Eight more trains were arranged to get the children out of Prague. The first seven trains rescued 669 children from certain death. The eighth train, with about 250 children aboard, was waiting to leave on September 1, 1939. Hitler invaded Poland that day, World War II began, borders were closed, the train and the children disappeared and Winton’s heroic efforts came to an end.
Nicholas George Wertheim, son of Rudolph and Barbara (Wertheimer) Wertheim, was born in London, England, May 19, 1909. His parents were of German-Jewish origin but became Christians and changed their surname to Winton. Rudolph was a well-to-do merchant banker, who provided his family with a twenty room mansion in West Hampstead, London. Nicholas had a brother, Bobby, and a sister, Charlotte.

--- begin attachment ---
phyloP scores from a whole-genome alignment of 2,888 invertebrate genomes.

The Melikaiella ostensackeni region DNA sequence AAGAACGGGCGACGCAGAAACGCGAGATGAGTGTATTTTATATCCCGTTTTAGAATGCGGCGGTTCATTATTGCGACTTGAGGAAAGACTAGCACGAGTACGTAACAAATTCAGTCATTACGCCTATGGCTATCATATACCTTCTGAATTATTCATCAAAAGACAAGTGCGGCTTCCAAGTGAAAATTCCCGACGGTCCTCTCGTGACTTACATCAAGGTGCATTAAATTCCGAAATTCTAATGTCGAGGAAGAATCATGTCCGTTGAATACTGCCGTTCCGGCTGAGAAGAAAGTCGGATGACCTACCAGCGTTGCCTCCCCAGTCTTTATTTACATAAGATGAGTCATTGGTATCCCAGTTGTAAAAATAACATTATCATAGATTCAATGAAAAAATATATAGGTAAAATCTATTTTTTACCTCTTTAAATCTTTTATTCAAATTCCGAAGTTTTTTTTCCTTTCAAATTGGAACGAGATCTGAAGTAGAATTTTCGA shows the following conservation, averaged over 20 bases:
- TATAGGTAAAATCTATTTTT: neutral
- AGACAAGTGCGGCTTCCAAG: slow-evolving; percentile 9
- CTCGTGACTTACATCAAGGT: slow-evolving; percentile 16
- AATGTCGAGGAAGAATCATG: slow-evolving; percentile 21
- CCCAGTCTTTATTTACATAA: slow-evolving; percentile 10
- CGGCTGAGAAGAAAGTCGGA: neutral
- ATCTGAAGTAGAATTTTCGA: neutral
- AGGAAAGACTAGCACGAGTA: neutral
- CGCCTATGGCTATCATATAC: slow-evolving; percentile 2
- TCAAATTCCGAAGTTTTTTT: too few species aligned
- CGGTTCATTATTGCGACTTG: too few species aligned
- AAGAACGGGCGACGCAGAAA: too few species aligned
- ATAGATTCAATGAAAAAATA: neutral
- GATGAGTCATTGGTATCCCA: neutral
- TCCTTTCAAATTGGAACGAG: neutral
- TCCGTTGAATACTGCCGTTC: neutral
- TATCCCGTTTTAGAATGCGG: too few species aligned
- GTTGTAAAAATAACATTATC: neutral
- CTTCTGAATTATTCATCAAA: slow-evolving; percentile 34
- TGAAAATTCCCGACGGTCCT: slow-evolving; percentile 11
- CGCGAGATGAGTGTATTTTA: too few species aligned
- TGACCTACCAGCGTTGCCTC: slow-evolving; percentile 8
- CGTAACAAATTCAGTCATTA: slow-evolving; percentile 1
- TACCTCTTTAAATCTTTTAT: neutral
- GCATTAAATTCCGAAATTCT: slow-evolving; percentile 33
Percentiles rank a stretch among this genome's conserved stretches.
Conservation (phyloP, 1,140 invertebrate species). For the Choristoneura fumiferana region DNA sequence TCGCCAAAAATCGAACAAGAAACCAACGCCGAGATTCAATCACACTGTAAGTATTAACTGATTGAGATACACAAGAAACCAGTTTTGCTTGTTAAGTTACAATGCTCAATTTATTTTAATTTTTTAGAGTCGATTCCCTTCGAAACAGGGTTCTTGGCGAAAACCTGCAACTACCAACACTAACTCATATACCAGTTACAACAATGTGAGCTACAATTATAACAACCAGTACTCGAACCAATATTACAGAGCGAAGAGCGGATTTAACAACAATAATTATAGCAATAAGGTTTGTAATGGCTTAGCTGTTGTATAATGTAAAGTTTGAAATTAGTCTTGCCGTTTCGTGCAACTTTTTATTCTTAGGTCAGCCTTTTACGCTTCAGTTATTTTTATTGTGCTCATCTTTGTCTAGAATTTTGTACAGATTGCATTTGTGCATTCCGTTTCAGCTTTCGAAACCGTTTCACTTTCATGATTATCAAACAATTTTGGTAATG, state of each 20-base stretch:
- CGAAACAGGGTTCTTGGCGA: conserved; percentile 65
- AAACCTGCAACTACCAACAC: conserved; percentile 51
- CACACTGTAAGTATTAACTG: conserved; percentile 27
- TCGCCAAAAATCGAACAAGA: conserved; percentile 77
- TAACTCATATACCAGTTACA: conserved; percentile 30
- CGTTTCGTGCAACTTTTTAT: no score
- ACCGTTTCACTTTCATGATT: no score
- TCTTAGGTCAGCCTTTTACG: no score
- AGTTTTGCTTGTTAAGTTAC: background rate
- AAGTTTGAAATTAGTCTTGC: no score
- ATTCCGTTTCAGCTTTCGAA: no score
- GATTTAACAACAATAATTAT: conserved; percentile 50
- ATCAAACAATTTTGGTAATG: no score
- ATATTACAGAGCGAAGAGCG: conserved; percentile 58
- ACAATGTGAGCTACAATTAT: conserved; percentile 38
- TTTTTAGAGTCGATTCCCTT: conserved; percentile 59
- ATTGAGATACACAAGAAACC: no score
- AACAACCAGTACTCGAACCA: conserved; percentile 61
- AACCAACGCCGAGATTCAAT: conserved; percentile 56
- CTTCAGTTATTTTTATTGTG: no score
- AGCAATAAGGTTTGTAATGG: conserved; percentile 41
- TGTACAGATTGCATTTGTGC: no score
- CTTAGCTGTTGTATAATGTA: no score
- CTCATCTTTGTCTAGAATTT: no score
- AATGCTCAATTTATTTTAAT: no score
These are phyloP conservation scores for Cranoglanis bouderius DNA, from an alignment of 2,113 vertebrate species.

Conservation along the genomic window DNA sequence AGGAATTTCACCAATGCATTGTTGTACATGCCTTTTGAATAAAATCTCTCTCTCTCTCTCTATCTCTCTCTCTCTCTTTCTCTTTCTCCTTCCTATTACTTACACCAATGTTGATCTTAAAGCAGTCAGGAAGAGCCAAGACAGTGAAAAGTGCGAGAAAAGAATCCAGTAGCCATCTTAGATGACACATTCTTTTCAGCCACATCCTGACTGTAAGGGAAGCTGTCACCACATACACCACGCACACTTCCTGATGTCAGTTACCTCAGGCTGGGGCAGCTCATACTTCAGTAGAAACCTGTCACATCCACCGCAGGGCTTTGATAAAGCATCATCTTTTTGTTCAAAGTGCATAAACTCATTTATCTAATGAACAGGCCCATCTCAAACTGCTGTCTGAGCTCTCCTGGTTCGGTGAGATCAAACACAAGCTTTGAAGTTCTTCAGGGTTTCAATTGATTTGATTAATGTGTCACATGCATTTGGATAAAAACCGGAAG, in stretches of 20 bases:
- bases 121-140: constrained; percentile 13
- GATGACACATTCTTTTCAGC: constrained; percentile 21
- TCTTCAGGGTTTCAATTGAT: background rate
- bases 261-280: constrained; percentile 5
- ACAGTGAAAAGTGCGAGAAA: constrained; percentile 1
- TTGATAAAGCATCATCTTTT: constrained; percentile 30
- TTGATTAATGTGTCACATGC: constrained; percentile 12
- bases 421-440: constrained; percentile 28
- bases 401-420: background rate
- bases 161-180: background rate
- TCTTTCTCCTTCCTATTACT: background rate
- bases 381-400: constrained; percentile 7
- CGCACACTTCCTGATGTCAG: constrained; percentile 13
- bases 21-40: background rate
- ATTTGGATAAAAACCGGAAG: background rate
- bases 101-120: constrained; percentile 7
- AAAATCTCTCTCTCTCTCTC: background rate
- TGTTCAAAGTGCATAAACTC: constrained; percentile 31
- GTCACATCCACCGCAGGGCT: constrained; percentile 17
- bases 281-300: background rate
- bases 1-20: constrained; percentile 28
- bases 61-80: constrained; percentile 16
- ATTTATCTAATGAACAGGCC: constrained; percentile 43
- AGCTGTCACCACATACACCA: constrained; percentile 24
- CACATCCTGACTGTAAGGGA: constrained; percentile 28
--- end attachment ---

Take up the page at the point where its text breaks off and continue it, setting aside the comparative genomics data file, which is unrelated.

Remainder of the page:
Nicholas attended Stowe School in Buckingham. Before 1931, he was apprenticed in international banking. He spent time working in Hamburg, Berlin and Paris, becoming fluent in German and French in the process and was a stockbroker in 1938. 1938 was the year that he, his mother and siblings changed their name from Wortham or Wertheim to Winton.
The 1939 register shows Nicholas G Winton and Robert C Winton living at 20 Willow Road. Nicholas (date of birth 19 May 1909) is a member of the Stock Exchange, Robert (date of birth 23 Oct 1914) is a wireless engineer Bsc.